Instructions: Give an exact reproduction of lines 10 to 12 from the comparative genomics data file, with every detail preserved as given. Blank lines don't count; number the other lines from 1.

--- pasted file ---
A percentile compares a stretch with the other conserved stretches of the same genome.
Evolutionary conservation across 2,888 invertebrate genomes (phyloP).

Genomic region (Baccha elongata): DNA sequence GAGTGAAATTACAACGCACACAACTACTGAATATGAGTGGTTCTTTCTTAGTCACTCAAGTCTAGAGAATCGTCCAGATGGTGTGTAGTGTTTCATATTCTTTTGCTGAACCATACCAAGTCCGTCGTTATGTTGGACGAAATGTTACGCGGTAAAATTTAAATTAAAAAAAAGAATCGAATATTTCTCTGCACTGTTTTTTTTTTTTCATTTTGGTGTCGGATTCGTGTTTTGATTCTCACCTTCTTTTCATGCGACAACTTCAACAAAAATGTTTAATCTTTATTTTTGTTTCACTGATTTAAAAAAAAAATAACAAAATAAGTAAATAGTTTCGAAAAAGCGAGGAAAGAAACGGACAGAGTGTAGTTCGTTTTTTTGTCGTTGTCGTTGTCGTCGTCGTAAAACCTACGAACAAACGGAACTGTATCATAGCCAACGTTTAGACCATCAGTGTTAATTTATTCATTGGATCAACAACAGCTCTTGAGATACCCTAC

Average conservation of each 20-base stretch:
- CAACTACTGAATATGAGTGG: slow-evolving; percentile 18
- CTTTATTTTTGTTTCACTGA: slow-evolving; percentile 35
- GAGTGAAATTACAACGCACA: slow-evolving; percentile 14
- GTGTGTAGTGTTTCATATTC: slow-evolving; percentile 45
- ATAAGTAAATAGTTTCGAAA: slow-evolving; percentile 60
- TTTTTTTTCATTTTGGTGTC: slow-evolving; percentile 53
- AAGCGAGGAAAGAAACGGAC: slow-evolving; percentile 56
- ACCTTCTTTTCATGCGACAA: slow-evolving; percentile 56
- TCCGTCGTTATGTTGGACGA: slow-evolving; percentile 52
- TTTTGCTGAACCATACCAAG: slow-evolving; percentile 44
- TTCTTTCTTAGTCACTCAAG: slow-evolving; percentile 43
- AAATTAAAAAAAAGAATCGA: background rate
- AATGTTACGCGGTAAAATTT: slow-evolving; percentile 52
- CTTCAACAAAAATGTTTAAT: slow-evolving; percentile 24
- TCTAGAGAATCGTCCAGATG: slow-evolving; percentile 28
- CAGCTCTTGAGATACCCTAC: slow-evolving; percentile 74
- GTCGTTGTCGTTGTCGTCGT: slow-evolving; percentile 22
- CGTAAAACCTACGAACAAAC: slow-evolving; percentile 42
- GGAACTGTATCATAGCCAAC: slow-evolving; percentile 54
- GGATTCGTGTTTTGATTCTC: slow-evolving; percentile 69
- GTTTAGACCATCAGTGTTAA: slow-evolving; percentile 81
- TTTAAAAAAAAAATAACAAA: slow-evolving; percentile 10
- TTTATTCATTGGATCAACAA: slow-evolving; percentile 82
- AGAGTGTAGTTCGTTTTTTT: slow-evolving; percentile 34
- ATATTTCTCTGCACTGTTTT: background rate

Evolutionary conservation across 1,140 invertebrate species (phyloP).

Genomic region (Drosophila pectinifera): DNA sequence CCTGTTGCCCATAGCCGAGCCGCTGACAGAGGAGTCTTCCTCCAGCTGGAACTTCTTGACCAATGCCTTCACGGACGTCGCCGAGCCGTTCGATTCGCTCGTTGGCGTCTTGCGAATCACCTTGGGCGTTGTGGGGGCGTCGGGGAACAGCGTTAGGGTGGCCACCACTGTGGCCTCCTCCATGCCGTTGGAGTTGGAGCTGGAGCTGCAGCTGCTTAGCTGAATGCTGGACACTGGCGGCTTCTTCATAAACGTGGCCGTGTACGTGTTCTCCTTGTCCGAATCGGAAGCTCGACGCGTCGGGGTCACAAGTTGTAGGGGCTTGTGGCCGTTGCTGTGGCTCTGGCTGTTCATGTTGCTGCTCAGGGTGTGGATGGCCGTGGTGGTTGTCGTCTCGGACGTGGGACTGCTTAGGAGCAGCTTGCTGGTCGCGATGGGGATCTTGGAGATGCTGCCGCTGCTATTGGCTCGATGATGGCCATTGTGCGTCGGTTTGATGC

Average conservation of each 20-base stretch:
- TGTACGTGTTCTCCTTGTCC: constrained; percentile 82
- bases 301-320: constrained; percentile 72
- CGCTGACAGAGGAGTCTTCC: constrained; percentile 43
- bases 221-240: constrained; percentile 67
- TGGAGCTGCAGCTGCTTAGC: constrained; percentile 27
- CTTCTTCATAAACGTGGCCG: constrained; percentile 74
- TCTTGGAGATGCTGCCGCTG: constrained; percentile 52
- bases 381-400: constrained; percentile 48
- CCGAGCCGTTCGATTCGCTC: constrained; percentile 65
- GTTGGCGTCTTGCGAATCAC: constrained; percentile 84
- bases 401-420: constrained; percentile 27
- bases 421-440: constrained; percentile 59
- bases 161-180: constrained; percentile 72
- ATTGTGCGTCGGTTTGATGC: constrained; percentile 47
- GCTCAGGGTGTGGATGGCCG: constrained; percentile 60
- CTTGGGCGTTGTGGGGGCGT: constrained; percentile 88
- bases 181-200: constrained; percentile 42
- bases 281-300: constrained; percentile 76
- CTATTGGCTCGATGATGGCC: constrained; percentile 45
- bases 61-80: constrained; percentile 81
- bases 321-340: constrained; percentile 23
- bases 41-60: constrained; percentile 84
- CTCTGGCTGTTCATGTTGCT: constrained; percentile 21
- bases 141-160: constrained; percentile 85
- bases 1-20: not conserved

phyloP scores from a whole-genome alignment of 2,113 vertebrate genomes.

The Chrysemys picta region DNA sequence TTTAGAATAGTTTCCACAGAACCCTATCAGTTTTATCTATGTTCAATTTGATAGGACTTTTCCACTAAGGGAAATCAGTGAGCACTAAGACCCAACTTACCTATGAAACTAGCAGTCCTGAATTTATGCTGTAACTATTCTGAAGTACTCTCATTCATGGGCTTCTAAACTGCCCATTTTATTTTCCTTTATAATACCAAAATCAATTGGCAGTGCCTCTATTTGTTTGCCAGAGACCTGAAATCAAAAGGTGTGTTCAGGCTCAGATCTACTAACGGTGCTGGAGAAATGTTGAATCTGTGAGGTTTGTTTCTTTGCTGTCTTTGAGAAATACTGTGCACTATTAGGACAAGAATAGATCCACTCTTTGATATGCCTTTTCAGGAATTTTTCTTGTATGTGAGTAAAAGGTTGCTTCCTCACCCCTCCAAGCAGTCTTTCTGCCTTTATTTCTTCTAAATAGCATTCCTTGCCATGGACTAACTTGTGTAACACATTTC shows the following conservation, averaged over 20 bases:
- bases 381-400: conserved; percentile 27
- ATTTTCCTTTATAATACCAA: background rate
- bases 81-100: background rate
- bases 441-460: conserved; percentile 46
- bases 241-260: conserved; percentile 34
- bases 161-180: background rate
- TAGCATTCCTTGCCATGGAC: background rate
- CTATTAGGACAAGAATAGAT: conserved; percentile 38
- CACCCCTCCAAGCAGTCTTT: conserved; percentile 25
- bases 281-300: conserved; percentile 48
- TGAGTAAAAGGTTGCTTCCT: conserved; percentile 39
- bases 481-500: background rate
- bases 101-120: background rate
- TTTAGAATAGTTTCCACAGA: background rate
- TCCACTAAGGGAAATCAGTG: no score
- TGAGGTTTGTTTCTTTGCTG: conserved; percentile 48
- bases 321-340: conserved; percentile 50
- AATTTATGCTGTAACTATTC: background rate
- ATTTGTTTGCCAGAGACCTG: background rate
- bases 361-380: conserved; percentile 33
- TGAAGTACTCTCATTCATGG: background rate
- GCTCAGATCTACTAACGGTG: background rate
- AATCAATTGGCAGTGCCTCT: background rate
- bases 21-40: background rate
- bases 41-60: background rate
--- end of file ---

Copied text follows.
- TTTTTTTTCATTTTGGTGTC: slow-evolving; percentile 53
- AAGCGAGGAAAGAAACGGAC: slow-evolving; percentile 56
- ACCTTCTTTTCATGCGACAA: slow-evolving; percentile 56